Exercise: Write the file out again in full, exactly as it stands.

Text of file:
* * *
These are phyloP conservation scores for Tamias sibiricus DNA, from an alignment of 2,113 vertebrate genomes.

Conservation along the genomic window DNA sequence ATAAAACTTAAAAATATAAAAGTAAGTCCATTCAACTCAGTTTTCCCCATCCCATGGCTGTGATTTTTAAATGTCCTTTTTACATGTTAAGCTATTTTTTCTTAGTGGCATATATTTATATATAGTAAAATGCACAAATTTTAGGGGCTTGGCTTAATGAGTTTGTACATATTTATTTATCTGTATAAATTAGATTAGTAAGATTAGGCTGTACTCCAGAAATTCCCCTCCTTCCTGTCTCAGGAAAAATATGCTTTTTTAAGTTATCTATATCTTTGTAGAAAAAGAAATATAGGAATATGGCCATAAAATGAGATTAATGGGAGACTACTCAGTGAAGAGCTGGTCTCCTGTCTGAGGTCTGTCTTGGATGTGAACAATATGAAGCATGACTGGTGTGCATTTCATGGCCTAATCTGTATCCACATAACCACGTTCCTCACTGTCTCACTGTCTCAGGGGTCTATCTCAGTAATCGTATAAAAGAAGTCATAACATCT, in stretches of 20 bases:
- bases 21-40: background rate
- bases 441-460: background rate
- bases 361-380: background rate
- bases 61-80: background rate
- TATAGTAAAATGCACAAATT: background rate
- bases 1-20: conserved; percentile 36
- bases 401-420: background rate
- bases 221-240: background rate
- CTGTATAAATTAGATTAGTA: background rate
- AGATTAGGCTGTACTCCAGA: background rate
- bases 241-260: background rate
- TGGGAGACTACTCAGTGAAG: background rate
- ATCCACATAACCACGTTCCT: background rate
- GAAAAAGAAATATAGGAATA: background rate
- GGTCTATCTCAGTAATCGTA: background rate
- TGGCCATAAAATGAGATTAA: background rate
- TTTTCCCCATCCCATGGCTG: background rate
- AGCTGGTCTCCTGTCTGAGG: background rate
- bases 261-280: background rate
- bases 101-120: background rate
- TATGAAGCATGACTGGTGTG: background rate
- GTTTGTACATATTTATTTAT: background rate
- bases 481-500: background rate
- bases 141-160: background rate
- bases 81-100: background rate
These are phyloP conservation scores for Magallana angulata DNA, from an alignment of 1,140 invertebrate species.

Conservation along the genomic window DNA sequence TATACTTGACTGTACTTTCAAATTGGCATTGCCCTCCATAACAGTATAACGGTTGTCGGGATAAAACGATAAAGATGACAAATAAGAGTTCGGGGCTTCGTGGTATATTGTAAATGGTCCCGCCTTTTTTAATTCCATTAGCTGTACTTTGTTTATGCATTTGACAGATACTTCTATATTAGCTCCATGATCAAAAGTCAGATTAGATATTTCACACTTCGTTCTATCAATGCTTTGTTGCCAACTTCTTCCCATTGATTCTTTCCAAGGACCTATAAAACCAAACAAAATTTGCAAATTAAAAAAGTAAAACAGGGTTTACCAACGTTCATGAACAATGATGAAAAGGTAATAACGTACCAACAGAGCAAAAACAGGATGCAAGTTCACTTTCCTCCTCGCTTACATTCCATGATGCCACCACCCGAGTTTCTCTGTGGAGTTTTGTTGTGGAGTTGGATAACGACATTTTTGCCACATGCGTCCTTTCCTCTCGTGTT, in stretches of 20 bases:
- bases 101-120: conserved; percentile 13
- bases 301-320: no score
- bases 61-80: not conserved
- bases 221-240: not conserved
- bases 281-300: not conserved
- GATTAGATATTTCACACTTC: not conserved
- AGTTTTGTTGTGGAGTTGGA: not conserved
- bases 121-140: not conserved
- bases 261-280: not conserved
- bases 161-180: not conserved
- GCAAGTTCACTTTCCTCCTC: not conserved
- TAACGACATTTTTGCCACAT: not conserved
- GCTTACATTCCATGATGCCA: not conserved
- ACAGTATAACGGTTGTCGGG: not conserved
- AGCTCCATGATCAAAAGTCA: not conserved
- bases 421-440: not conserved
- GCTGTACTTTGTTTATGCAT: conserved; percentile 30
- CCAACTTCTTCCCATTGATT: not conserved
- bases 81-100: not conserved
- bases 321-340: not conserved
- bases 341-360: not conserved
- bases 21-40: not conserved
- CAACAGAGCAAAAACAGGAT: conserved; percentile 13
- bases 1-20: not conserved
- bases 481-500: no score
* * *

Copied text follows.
These are phyloP conservation scores for Tamias sibiricus DNA, from an alignment of 2,113 vertebrate genomes.

Conservation along the genomic window DNA sequence ATAAAACTTAAAAATATAAAAGTAAGTCCATTCAACTCAGTTTTCCCCATCCCATGGCTGTGATTTTTAAATGTCCTTTTTACATGTTAAGCTATTTTTTCTTAGTGGCATATATTTATATATAGTAAAATGCACAAATTTTAGGGGCTTGGCTTAATGAGTTTGTACATATTTATTTATCTGTATAAATTAGATTAGTAAGATTAGGCTGTACTCCAGAAATTCCCCTCCTTCCTGTCTCAGGAAAAATATGCTTTTTTAAGTTATCTATATCTTTGTAGAAAAAGAAATATAGGAATATGGCCATAAAATGAGATTAATGGGAGACTACTCAGTGAAGAGCTGGTCTCCTGTCTGAGGTCTGTCTTGGATGTGAACAATATGAAGCATGACTGGTGTGCATTTCATGGCCTAATCTGTATCCACATAACCACGTTCCTCACTGTCTCACTGTCTCAGGGGTCTATCTCAGTAATCGTATAAAAGAAGTCATAACATCT, in stretches of 20 bases:
- bases 21-40: background rate
- bases 441-460: background rate
- bases 361-380: background rate
- bases 61-80: background rate
- TATAGTAAAATGCACAAATT: background rate
- bases 1-20: conserved; percentile 36
- bases 401-420: background rate
- bases 221-240: background rate
- CTGTATAAATTAGATTAGTA: background rate
- AGATTAGGCTGTACTCCAGA: background rate
- bases 241-260: background rate
- TGGGAGACTACTCAGTGAAG: background rate
- ATCCACATAACCACGTTCCT: background rate
- GAAAAAGAAATATAGGAATA: background rate
- GGTCTATCTCAGTAATCGTA: background rate
- TGGCCATAAAATGAGATTAA: background rate
- TTTTCCCCATCCCATGGCTG: background rate
- AGCTGGTCTCCTGTCTGAGG: background rate
- bases 261-280: background rate
- bases 101-120: background rate
- TATGAAGCATGACTGGTGTG: background rate
- GTTTGTACATATTTATTTAT: background rate
- bases 481-500: background rate
- bases 141-160: background rate
- bases 81-100: background rate
These are phyloP conservation scores for Magallana angulata DNA, from an alignment of 1,140 invertebrate species.

Conservation along the genomic window DNA sequence TATACTTGACTGTACTTTCAAATTGGCATTGCCCTCCATAACAGTATAACGGTTGTCGGGATAAAACGATAAAGATGACAAATAAGAGTTCGGGGCTTCGTGGTATATTGTAAATGGTCCCGCCTTTTTTAATTCCATTAGCTGTACTTTGTTTATGCATTTGACAGATACTTCTATATTAGCTCCATGATCAAAAGTCAGATTAGATATTTCACACTTCGTTCTATCAATGCTTTGTTGCCAACTTCTTCCCATTGATTCTTTCCAAGGACCTATAAAACCAAACAAAATTTGCAAATTAAAAAAGTAAAACAGGGTTTACCAACGTTCATGAACAATGATGAAAAGGTAATAACGTACCAACAGAGCAAAAACAGGATGCAAGTTCACTTTCCTCCTCGCTTACATTCCATGATGCCACCACCCGAGTTTCTCTGTGGAGTTTTGTTGTGGAGTTGGATAACGACATTTTTGCCACATGCGTCCTTTCCTCTCGTGTT, in stretches of 20 bases:
- bases 101-120: conserved; percentile 13
- bases 301-320: no score
- bases 61-80: not conserved
- bases 221-240: not conserved
- bases 281-300: not conserved
- GATTAGATATTTCACACTTC: not conserved
- AGTTTTGTTGTGGAGTTGGA: not conserved
- bases 121-140: not conserved
- bases 261-280: not conserved
- bases 161-180: not conserved
- GCAAGTTCACTTTCCTCCTC: not conserved
- TAACGACATTTTTGCCACAT: not conserved
- GCTTACATTCCATGATGCCA: not conserved
- ACAGTATAACGGTTGTCGGG: not conserved
- AGCTCCATGATCAAAAGTCA: not conserved
- bases 421-440: not conserved
- GCTGTACTTTGTTTATGCAT: conserved; percentile 30
- CCAACTTCTTCCCATTGATT: not conserved
- bases 81-100: not conserved
- bases 321-340: not conserved
- bases 341-360: not conserved
- bases 21-40: not conserved
- CAACAGAGCAAAAACAGGAT: conserved; percentile 13
- bases 1-20: not conserved
- bases 481-500: no score